Naked except for my hardware, I shuffled slowly to where my cane hung on the wall a few feet away and unhooked it. Walking with more confidence now, I moved to the small shower room where I stored my things as I swam. My family had installed a few storage lockers in the room as well, though they were less a matter of security and more about providing a dry place for guest supplies. Whenever I took a morning swim before school, I kept my school clothing there so I could change quickly without having to return to my room.
First things first, I needed to shower and wash the chlorine off me. I sat down on the lacquered wooden bench near the shower head and undid my brace as quickly as I'd done before. I left it on the bench and then stood with the aid of my cane, then grasped the metal support rail which circled the wall of the room. The cane joined the leg brace, and I used the rail to support me as I moved toward the nearby showerhead.
I turned the water on hot, sighing pleasantly as it warmed my skin and refreshed me. Balancing on my good leg, I let go of the railing to run my fingers through my hair. There was almost no comparable sensation to having my hair slicked back by warm water, and I stayed like that for nearly a minute before finally reaching for the shampoo and soap. I lathered my body carefully, supporting myself whenever I bent over to make sure I didn't topple over. I'd been advised to shower sitting, but I'd stubbornly learned to do so standing, and I wasn't about to give in to my birth defect, certainly not after I'd spent so many years learning to do things the usual way.
Shampooing my hair came last, and after massaging the soap into my scalp, I stood under the water and rinsed everywhere at once. I've never been a religious person, but rinsing after a swim felt almost like a baptism to me. It separated me from another world: the private sanctum of my alone time in the pool. That world was washed away, and was replaced by the sheen of a clean slate, giving me a fresh start on a new day. I'd slip back into my private world the next morning, and then I'd be baptized anew as soon as I was done.
I lost myself in the water, loving every moment of it on my skin. All sense of time fled from me, but I sensed movement behind me after a moment and turned the water off to see who had come to interrupt my private moment.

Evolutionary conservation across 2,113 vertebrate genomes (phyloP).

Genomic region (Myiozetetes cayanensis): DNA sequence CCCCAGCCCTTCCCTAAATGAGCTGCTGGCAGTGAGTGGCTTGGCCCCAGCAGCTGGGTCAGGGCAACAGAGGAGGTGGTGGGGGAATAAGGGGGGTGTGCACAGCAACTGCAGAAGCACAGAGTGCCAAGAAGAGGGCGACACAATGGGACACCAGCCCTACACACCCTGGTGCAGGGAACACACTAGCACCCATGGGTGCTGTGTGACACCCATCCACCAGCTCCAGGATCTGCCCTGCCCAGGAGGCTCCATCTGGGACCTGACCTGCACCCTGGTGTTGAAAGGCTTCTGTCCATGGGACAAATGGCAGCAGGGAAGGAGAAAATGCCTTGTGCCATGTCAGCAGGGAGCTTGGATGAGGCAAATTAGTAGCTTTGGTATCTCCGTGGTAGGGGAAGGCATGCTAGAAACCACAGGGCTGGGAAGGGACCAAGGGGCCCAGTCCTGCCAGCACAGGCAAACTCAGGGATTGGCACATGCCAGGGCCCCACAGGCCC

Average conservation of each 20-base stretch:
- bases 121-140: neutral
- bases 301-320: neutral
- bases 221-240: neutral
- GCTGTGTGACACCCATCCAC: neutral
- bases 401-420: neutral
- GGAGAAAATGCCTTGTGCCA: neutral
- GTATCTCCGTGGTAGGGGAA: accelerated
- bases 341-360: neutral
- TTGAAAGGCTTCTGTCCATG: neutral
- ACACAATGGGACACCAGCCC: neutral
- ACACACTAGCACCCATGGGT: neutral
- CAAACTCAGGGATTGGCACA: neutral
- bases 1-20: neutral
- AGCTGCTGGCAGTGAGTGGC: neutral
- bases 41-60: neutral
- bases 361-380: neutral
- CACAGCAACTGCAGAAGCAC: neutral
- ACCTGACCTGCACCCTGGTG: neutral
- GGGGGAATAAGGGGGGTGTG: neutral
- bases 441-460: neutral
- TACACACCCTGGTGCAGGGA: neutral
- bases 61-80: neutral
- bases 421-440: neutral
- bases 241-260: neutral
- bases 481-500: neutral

A fresh towel greeted me as Greg stood there grinning at me. "Hey, you ready to go?" He asked. Despite his grin, I saw his impatience in his eyes. He was eager to get to school, and I should've been, too.
"Almost," I replied as I took the towel from him. I didn't bother to cover up my nakedness, I just started drying myself. Although I understood that most kids my age were nervous about exposing their bodies to their friends, I hadn't grown up that way. Not only were we a family of swimmers who often saw each other in similar states of undress to my current one, but I'd also grown up side by side with Gregory Anderson, and we'd swum together more times than I could count. Greg had seen me naked so many times it would take years for any of my future relationships to catch up.
It had been a good friendship for both of us through those years. He'd had body issues growing up, a byproduct of the cruelty of children towards the chubby kid, but I'd never made fun of him for it, and as a result he'd trusted me with everything. I never asked him not to wear a suit when we swam in my pool, but he rarely did.
"You're not even dressed," Greg observed when I was finished drying my hair. He looked me up and down then glanced at my leg brace and the locker I normally used for my clothes. I used the support rail to lead me back to that same locker and opened it, then withdrew the fresh set of boxers I planned to wear.
I sat down and slid into my boxers, then began attaching my leg brace as I looked up at Greg. "It won't take me long," I said, then returned my attention to dressing. I slipped into my black slacks next as Greg nodded and began walking out of the shower room as if showing his urgency. I ignored him and stuck my arm through the sleeve of the red button-up shirt I'd selected for today. I'd considered a tie, because of what we'd be doing this morning, but then decided I didn't want to overdo it.
When Greg turned around to question me again, I was buttoning up the shirt and reaching for my black dress socks, belt, and the well-shined shoes I wore with my suit. "Is there anything else you need?" He asked.
I answered his question as I tightened my belt and began putting on my socks. Socks were one of the most difficult articles of clothing to put on with my leg brace, and usually I did it before I put my brace on, but Greg had distracted my usual flow. "Yeah, I just need to get my backpack. I put it out before I started swimming so it would be easy to grab as soon as I was done. It's at the kitchen table, sitting on one of the chairs, you should be able to find it if-" I stepped into my shoes and finally looked up to see Greg standing with my backpack and suppressing a chuckle.
"You mean this backpack?" He asked.
"You knew where it was?"
"Yeah. Sorry, Zane," Greg replied, shrugging. "You're predictable."
I grabbed my cane and stood, then walked past him and said teasingly, "Asshole."
"Yeah, you'd like mine, wouldn't you?" Greg snorted and then smiled to show he was only joking.
I gave him a hard look and then took my backpack from him. "Let's go," I said once it was settled on my back. Flashing him a grin I added, "We can talk about your asshole as we walk."
"Heh. I'm pretty certain Celeste wouldn't care for that talk."
I rolled my eyes and gave him a knowing expression. "She'd join in and you know it."
I started out of the shower room and headed toward the door which led into the house. It was almost a straight shot to the front door from the pool, but I had a detour planned. I opened the door and let Greg into the house ahead of me.